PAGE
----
That user data—including real names, addresses, credit card transaction history, and search activity—is now available online across several sites like Trustify and HaveIBeenPwned.com.

Almost immediately, cybercriminals and blackmailers used that publicly available data to target Ashley Madison users. They emailed victims, threatening to expose their Ashley Madison accounts and user history publicly unless the victim pays a ransom. Some blackmailers also sent letters targeting Ashley Madison users’ spouses.

Catfishers & Bots

In the 2015 data breach, the hackers also exposed that Ashley Madison profiles are only about 15% women—and most of those accounts are fake. In fact, the hackers estimated that 90-95% of the site’s users are men, and Ashley Madison creates falsified female accounts to attract male subscribers.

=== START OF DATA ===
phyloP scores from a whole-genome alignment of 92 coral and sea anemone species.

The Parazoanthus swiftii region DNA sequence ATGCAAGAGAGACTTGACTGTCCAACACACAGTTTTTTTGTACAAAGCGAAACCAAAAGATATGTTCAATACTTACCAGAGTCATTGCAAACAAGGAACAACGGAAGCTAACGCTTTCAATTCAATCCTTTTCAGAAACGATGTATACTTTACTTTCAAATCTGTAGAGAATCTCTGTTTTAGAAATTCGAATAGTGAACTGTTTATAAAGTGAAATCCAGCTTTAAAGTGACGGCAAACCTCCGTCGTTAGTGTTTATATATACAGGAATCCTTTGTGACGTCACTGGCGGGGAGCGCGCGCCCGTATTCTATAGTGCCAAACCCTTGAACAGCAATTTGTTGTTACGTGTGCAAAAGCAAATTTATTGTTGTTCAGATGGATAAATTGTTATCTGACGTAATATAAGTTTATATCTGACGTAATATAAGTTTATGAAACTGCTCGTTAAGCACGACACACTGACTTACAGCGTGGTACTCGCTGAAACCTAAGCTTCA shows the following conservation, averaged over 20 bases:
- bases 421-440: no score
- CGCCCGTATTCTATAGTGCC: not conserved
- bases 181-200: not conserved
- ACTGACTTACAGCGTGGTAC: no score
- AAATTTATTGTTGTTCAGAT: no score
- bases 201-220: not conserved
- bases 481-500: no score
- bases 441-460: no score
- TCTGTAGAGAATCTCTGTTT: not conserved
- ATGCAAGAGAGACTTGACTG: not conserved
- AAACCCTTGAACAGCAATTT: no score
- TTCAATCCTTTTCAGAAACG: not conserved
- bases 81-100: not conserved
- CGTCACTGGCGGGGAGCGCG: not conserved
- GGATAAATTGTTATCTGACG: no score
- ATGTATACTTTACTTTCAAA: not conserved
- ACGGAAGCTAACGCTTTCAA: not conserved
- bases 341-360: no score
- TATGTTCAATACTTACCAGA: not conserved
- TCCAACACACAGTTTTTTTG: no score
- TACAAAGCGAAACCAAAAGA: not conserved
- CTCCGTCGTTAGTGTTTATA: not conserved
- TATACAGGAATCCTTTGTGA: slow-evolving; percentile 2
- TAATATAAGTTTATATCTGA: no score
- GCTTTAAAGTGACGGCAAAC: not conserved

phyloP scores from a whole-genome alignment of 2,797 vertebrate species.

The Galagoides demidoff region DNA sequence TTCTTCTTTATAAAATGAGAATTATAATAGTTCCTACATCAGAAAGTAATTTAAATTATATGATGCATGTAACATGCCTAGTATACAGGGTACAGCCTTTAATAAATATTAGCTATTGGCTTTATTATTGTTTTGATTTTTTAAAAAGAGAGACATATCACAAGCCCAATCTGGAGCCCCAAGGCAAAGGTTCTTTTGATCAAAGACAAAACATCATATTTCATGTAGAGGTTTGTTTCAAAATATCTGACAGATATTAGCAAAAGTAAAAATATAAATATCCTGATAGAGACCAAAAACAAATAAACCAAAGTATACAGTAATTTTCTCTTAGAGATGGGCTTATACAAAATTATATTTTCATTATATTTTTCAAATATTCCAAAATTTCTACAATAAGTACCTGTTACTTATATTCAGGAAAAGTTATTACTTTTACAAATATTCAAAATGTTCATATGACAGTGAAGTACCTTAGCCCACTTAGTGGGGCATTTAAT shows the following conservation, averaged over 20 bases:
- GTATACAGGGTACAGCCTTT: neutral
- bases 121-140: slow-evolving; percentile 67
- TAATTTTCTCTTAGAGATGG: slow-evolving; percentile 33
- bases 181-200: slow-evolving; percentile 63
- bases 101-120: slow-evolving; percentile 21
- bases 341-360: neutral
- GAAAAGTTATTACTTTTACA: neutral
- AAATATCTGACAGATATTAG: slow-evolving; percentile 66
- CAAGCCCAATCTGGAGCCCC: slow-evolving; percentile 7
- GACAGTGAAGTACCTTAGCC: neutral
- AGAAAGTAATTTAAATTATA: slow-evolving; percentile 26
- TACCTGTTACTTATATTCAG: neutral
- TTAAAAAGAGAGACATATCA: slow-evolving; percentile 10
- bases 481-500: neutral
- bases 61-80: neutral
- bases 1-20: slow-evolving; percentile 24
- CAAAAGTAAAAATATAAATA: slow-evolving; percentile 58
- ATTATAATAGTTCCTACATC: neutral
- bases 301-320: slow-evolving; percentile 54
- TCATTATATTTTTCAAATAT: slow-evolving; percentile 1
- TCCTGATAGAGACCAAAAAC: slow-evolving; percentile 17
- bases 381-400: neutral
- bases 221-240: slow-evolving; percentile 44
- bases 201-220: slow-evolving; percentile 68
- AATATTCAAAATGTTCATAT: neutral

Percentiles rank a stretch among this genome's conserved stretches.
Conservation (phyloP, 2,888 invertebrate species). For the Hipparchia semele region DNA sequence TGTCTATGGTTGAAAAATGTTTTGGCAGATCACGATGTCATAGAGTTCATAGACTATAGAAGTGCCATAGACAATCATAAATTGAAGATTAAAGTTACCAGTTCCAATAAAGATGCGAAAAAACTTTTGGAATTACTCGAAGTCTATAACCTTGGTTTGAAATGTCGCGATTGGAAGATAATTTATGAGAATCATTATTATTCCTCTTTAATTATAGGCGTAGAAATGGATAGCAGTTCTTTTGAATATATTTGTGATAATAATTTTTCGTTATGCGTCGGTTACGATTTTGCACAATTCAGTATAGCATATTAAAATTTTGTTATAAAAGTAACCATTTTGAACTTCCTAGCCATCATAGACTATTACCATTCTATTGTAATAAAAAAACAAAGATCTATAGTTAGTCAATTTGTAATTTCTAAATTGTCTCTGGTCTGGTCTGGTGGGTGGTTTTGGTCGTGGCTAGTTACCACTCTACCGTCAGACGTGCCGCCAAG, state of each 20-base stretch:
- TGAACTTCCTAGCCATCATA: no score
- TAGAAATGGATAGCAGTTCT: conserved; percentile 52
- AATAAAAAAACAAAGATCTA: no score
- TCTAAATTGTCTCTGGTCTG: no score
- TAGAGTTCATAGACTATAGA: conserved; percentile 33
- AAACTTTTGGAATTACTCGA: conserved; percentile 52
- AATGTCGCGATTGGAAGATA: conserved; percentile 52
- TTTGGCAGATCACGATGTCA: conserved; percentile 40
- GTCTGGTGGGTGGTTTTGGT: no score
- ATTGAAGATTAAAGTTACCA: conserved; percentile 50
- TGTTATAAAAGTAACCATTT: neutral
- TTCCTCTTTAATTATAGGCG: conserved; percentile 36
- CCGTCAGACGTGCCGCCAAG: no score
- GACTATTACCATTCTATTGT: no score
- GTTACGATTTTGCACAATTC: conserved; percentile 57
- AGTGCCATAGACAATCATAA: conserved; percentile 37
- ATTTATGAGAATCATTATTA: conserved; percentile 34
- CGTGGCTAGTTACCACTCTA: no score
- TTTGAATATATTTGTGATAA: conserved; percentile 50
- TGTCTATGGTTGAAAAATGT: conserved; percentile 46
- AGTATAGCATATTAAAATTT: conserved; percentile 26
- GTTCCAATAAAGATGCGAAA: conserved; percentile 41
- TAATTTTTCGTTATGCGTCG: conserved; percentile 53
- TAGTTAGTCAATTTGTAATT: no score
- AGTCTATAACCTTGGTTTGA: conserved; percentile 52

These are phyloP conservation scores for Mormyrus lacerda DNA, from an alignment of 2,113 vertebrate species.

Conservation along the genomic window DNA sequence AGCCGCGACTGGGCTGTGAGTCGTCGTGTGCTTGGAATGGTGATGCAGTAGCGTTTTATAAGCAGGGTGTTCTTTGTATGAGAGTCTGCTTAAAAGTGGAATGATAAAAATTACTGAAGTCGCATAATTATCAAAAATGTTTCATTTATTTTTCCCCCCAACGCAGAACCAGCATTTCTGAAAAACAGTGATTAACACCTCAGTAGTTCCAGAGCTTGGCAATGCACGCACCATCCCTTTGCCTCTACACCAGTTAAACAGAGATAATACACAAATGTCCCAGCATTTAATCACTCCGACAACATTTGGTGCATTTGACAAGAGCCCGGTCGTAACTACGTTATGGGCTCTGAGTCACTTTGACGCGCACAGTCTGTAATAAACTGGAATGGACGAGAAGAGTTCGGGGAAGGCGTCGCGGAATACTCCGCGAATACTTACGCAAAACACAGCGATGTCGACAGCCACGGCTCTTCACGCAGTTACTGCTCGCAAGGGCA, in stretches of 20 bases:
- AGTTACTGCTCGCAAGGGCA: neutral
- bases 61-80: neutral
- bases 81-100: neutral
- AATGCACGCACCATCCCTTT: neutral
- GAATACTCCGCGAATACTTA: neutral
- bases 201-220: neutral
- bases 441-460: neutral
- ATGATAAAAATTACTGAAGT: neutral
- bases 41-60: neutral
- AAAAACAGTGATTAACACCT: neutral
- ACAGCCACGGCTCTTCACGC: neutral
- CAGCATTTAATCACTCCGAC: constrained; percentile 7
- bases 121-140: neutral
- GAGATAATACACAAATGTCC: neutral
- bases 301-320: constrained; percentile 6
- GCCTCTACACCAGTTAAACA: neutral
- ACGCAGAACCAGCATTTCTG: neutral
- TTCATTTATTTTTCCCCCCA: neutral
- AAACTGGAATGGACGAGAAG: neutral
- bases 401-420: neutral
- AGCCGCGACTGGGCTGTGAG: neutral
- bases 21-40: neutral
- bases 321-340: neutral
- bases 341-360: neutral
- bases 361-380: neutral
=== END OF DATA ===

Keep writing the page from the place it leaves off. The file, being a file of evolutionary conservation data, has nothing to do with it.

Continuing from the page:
Some scammers use bots—programs designed to pose as a human and interact with humans—to exploit Ashley Madison users. Most dating sites use algorithms and protocols to identify bots, but they are not always successful.

Once a bot creates an account on Ashley Madison, it can match with human users and begin a conversation. Some advanced bots can generate convincingly human messages that make you think you are chatting with a real person.

Some scammers use bots to catfish multiple victims at once. Once they have lured a victim into embarrassing or intimate activity, the scammer uses that information or media to blackmail the victim.

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What to Do if You Are the Target of Blackmail on Ashley Madison

If a blackmailer is threatening to reveal proof of your Ashley Madison account unless you meet their demands, it is essential to remain calm and act quickly. Below, we outline how to respond to Ashley Madison blackmail to mitigate harm to your reputation and personal life.

Stay Calm